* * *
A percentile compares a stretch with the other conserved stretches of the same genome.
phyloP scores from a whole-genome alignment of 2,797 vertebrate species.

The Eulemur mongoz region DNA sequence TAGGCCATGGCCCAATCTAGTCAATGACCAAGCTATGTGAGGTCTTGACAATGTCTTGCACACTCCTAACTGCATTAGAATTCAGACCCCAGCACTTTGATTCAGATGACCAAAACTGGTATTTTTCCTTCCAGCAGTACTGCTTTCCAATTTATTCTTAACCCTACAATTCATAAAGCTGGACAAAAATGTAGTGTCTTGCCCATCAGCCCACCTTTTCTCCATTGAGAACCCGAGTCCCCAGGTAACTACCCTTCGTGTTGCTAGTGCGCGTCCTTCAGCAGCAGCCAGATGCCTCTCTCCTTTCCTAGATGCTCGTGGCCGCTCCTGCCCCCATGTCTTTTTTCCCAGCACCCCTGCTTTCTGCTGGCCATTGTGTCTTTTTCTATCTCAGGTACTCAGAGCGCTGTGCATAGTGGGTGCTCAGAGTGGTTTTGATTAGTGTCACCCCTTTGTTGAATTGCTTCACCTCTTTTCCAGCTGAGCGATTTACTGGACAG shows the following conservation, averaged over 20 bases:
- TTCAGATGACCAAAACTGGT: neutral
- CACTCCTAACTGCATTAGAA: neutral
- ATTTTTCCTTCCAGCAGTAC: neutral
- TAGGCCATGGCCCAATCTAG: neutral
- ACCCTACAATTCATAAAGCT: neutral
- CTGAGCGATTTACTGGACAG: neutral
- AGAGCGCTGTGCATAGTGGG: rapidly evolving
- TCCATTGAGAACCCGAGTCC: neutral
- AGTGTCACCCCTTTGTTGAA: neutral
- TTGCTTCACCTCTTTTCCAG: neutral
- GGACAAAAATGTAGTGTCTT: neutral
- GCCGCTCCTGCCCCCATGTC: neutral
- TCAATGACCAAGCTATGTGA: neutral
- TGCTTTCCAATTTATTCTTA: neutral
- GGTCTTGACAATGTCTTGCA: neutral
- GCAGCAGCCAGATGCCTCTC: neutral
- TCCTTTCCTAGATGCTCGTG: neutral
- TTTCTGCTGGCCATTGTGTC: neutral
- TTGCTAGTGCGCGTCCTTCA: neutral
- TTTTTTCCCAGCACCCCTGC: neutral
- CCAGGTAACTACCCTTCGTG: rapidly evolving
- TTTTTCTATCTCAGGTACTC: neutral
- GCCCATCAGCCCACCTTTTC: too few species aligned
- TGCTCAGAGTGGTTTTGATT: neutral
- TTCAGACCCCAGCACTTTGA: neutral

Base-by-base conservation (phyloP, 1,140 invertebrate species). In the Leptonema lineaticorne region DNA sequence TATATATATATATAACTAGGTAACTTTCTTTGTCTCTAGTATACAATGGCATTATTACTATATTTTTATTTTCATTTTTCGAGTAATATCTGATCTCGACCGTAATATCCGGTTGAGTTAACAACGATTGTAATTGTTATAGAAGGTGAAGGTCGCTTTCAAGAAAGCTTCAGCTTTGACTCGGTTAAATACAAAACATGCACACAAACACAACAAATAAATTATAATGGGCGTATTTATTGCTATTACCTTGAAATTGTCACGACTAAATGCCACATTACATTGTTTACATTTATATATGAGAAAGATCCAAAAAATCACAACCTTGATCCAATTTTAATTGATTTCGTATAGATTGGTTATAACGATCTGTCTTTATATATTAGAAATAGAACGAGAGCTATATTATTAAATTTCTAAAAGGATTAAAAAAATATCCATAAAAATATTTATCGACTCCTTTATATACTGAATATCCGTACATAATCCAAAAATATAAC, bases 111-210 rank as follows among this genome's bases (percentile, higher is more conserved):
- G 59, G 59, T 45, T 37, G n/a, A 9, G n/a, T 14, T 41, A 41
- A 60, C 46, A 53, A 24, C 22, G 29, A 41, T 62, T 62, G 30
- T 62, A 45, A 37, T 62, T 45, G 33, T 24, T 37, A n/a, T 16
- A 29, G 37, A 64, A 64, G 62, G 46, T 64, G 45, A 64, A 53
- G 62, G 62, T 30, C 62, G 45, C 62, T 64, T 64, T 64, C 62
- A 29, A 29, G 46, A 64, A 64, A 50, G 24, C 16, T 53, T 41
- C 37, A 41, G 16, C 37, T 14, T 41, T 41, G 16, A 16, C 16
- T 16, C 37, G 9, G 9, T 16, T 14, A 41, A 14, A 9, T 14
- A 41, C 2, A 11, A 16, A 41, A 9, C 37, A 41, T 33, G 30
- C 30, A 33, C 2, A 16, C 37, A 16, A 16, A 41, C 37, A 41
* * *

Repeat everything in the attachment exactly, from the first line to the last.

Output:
A percentile compares a stretch with the other conserved stretches of the same genome.
phyloP scores from a whole-genome alignment of 2,797 vertebrate species.

The Eulemur mongoz region DNA sequence TAGGCCATGGCCCAATCTAGTCAATGACCAAGCTATGTGAGGTCTTGACAATGTCTTGCACACTCCTAACTGCATTAGAATTCAGACCCCAGCACTTTGATTCAGATGACCAAAACTGGTATTTTTCCTTCCAGCAGTACTGCTTTCCAATTTATTCTTAACCCTACAATTCATAAAGCTGGACAAAAATGTAGTGTCTTGCCCATCAGCCCACCTTTTCTCCATTGAGAACCCGAGTCCCCAGGTAACTACCCTTCGTGTTGCTAGTGCGCGTCCTTCAGCAGCAGCCAGATGCCTCTCTCCTTTCCTAGATGCTCGTGGCCGCTCCTGCCCCCATGTCTTTTTTCCCAGCACCCCTGCTTTCTGCTGGCCATTGTGTCTTTTTCTATCTCAGGTACTCAGAGCGCTGTGCATAGTGGGTGCTCAGAGTGGTTTTGATTAGTGTCACCCCTTTGTTGAATTGCTTCACCTCTTTTCCAGCTGAGCGATTTACTGGACAG shows the following conservation, averaged over 20 bases:
- TTCAGATGACCAAAACTGGT: neutral
- CACTCCTAACTGCATTAGAA: neutral
- ATTTTTCCTTCCAGCAGTAC: neutral
- TAGGCCATGGCCCAATCTAG: neutral
- ACCCTACAATTCATAAAGCT: neutral
- CTGAGCGATTTACTGGACAG: neutral
- AGAGCGCTGTGCATAGTGGG: rapidly evolving
- TCCATTGAGAACCCGAGTCC: neutral
- AGTGTCACCCCTTTGTTGAA: neutral
- TTGCTTCACCTCTTTTCCAG: neutral
- GGACAAAAATGTAGTGTCTT: neutral
- GCCGCTCCTGCCCCCATGTC: neutral
- TCAATGACCAAGCTATGTGA: neutral
- TGCTTTCCAATTTATTCTTA: neutral
- GGTCTTGACAATGTCTTGCA: neutral
- GCAGCAGCCAGATGCCTCTC: neutral
- TCCTTTCCTAGATGCTCGTG: neutral
- TTTCTGCTGGCCATTGTGTC: neutral
- TTGCTAGTGCGCGTCCTTCA: neutral
- TTTTTTCCCAGCACCCCTGC: neutral
- CCAGGTAACTACCCTTCGTG: rapidly evolving
- TTTTTCTATCTCAGGTACTC: neutral
- GCCCATCAGCCCACCTTTTC: too few species aligned
- TGCTCAGAGTGGTTTTGATT: neutral
- TTCAGACCCCAGCACTTTGA: neutral

Base-by-base conservation (phyloP, 1,140 invertebrate species). In the Leptonema lineaticorne region DNA sequence TATATATATATATAACTAGGTAACTTTCTTTGTCTCTAGTATACAATGGCATTATTACTATATTTTTATTTTCATTTTTCGAGTAATATCTGATCTCGACCGTAATATCCGGTTGAGTTAACAACGATTGTAATTGTTATAGAAGGTGAAGGTCGCTTTCAAGAAAGCTTCAGCTTTGACTCGGTTAAATACAAAACATGCACACAAACACAACAAATAAATTATAATGGGCGTATTTATTGCTATTACCTTGAAATTGTCACGACTAAATGCCACATTACATTGTTTACATTTATATATGAGAAAGATCCAAAAAATCACAACCTTGATCCAATTTTAATTGATTTCGTATAGATTGGTTATAACGATCTGTCTTTATATATTAGAAATAGAACGAGAGCTATATTATTAAATTTCTAAAAGGATTAAAAAAATATCCATAAAAATATTTATCGACTCCTTTATATACTGAATATCCGTACATAATCCAAAAATATAAC, bases 111-210 rank as follows among this genome's bases (percentile, higher is more conserved):
- G 59, G 59, T 45, T 37, G n/a, A 9, G n/a, T 14, T 41, A 41
- A 60, C 46, A 53, A 24, C 22, G 29, A 41, T 62, T 62, G 30
- T 62, A 45, A 37, T 62, T 45, G 33, T 24, T 37, A n/a, T 16
- A 29, G 37, A 64, A 64, G 62, G 46, T 64, G 45, A 64, A 53
- G 62, G 62, T 30, C 62, G 45, C 62, T 64, T 64, T 64, C 62
- A 29, A 29, G 46, A 64, A 64, A 50, G 24, C 16, T 53, T 41
- C 37, A 41, G 16, C 37, T 14, T 41, T 41, G 16, A 16, C 16
- T 16, C 37, G 9, G 9, T 16, T 14, A 41, A 14, A 9, T 14
- A 41, C 2, A 11, A 16, A 41, A 9, C 37, A 41, T 33, G 30
- C 30, A 33, C 2, A 16, C 37, A 16, A 16, A 41, C 37, A 41